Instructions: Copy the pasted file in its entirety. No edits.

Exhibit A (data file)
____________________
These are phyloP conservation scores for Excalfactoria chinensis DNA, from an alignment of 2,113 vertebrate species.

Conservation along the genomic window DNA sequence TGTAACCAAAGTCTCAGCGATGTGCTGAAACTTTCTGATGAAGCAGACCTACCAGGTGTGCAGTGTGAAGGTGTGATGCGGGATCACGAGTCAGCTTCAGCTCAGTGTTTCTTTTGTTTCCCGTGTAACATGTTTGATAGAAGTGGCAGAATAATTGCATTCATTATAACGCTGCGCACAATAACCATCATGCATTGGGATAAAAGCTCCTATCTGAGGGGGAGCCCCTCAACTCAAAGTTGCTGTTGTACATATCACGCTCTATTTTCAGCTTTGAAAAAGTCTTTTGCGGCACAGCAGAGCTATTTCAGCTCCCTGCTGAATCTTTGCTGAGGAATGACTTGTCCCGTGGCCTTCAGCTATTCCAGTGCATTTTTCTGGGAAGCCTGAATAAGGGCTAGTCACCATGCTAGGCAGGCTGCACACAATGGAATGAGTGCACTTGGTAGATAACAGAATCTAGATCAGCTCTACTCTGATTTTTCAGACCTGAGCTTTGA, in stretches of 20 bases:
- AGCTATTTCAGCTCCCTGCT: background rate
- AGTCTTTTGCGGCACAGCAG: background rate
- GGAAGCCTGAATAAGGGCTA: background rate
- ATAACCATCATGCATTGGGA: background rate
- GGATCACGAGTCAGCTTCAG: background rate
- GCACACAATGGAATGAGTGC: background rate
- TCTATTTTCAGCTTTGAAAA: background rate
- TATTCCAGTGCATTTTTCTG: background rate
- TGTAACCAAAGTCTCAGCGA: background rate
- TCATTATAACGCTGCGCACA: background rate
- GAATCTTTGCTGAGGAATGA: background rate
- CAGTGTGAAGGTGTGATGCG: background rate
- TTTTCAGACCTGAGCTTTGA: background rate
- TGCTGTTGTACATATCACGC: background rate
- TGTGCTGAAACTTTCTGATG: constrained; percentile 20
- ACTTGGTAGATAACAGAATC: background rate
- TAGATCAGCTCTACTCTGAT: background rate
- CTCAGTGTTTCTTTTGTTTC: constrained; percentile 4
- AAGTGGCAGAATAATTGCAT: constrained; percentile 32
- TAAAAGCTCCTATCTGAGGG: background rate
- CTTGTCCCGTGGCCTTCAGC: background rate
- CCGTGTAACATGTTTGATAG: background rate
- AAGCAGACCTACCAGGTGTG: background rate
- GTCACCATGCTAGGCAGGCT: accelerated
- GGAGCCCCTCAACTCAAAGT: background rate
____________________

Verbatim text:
These are phyloP conservation scores for Excalfactoria chinensis DNA, from an alignment of 2,113 vertebrate species.

Conservation along the genomic window DNA sequence TGTAACCAAAGTCTCAGCGATGTGCTGAAACTTTCTGATGAAGCAGACCTACCAGGTGTGCAGTGTGAAGGTGTGATGCGGGATCACGAGTCAGCTTCAGCTCAGTGTTTCTTTTGTTTCCCGTGTAACATGTTTGATAGAAGTGGCAGAATAATTGCATTCATTATAACGCTGCGCACAATAACCATCATGCATTGGGATAAAAGCTCCTATCTGAGGGGGAGCCCCTCAACTCAAAGTTGCTGTTGTACATATCACGCTCTATTTTCAGCTTTGAAAAAGTCTTTTGCGGCACAGCAGAGCTATTTCAGCTCCCTGCTGAATCTTTGCTGAGGAATGACTTGTCCCGTGGCCTTCAGCTATTCCAGTGCATTTTTCTGGGAAGCCTGAATAAGGGCTAGTCACCATGCTAGGCAGGCTGCACACAATGGAATGAGTGCACTTGGTAGATAACAGAATCTAGATCAGCTCTACTCTGATTTTTCAGACCTGAGCTTTGA, in stretches of 20 bases:
- AGCTATTTCAGCTCCCTGCT: background rate
- AGTCTTTTGCGGCACAGCAG: background rate
- GGAAGCCTGAATAAGGGCTA: background rate
- ATAACCATCATGCATTGGGA: background rate
- GGATCACGAGTCAGCTTCAG: background rate
- GCACACAATGGAATGAGTGC: background rate
- TCTATTTTCAGCTTTGAAAA: background rate
- TATTCCAGTGCATTTTTCTG: background rate
- TGTAACCAAAGTCTCAGCGA: background rate
- TCATTATAACGCTGCGCACA: background rate
- GAATCTTTGCTGAGGAATGA: background rate
- CAGTGTGAAGGTGTGATGCG: background rate
- TTTTCAGACCTGAGCTTTGA: background rate
- TGCTGTTGTACATATCACGC: background rate
- TGTGCTGAAACTTTCTGATG: constrained; percentile 20
- ACTTGGTAGATAACAGAATC: background rate
- TAGATCAGCTCTACTCTGAT: background rate
- CTCAGTGTTTCTTTTGTTTC: constrained; percentile 4
- AAGTGGCAGAATAATTGCAT: constrained; percentile 32
- TAAAAGCTCCTATCTGAGGG: background rate
- CTTGTCCCGTGGCCTTCAGC: background rate
- CCGTGTAACATGTTTGATAG: background rate
- AAGCAGACCTACCAGGTGTG: background rate
- GTCACCATGCTAGGCAGGCT: accelerated
- GGAGCCCCTCAACTCAAAGT: background rate